Guys, we don't have one crucial ingredient: its maximum speed, without that, we cannot calculate its 0 to 100Km/h time.
Last edited by tomtom2357 on Wed Jan 25, 2012 1:30 am UTC, edited 1 time in total.
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### Re: The motorbike and the car.

tomtom2357 wrote:Guys, we don't have I crucial ingredient: its maximum speed, without that, we cannot calculate its 0 to 100Km/h time.

In accordance to comic 169, a solution like that would get someone's hand chopped of. Not sure whose though.

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### Re: The motorbike and the car.

tomtom2357 wrote:Guys, we don't have I crucial ingredient: its maximum speed, without that, we cannot calculate its 0 to 100Km/h time.

Tomtom, we are told to assume constant acceleration. With that assumption, there is no maximum speed. In reality, of course, acceleration is not constant, and there is a maximum speed, but for the purposes of the puzzle, you're supposed to ignore reality.
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### Re: The motorbike and the car.

This is just a problem of getting the right equations.

I'm going to work with velocities measured in meters per minute so the numbers are easy (1000 m/min). Also, the reference point of the car will be at its back and the reference point for the bike will be at its front. So at t=0, the car is 6 meters behind the bike. Their positions with respect to time:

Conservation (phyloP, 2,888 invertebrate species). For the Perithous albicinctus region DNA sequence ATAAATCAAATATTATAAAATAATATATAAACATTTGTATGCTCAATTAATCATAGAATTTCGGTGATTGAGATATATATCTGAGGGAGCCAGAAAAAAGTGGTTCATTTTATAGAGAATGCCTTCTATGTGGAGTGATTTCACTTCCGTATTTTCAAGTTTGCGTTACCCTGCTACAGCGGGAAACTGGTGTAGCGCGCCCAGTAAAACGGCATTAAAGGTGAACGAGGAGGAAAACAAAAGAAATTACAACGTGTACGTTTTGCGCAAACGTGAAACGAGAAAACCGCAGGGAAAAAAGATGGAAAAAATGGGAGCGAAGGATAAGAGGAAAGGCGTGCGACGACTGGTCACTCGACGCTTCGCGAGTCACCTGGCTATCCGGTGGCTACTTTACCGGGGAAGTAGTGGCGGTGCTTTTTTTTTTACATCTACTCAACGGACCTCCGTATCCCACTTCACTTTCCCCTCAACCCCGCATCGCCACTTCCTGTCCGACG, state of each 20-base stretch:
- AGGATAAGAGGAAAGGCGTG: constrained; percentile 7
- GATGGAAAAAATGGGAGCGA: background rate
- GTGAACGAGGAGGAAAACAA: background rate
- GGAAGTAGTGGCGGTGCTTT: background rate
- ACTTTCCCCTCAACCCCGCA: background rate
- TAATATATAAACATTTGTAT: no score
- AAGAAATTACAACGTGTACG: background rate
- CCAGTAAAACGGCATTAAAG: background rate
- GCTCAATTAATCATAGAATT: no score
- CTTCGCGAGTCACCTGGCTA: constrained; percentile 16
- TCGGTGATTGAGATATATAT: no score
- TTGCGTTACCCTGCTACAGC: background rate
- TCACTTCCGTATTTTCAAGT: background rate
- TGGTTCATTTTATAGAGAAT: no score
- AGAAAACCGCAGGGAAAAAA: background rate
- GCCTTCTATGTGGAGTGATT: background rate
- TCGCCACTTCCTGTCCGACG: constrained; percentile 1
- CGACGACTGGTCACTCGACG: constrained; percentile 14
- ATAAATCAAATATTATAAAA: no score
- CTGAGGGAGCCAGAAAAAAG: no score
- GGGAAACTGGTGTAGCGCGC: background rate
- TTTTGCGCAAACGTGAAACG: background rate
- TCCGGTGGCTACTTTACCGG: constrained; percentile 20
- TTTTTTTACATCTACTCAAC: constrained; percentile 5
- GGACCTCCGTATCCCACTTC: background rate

s(car) = -6 + 1000t
s(bike) = 1/2 at^2

Also note the bike's velocity with respect to time:

v(bike) = at

We are told that when s(car) = s(bike), it will be the case that v(car) = v(bike) = 1000 m/min
We have two equations and to unknowns.

-6 + 1000t = 1/2 at^2 and at = 1000
So -6 + 1000t = 1/2 (1000)t (by substituting at = 1000)

This is a linear equation, and we solve t = 6/500 min (or 0.72 sec)

We now solve for a: a(6/500) = 1000
so a = 500 000/6 m/min^2 = 500/6 km/min^2

As for it's 0 to 100 time, we want
at = 100/60 km/min
(500/6) t = 10/6
t = 1/50 minutes, or 1.2 sec to go from 0 to 100.
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### Re: The motorbike and the car.

Technically, it just says before the tires match up the second time. Any ridiculously large acceleration value will satisfy the original question, what we really need is the minimum (which obviously, has been found.)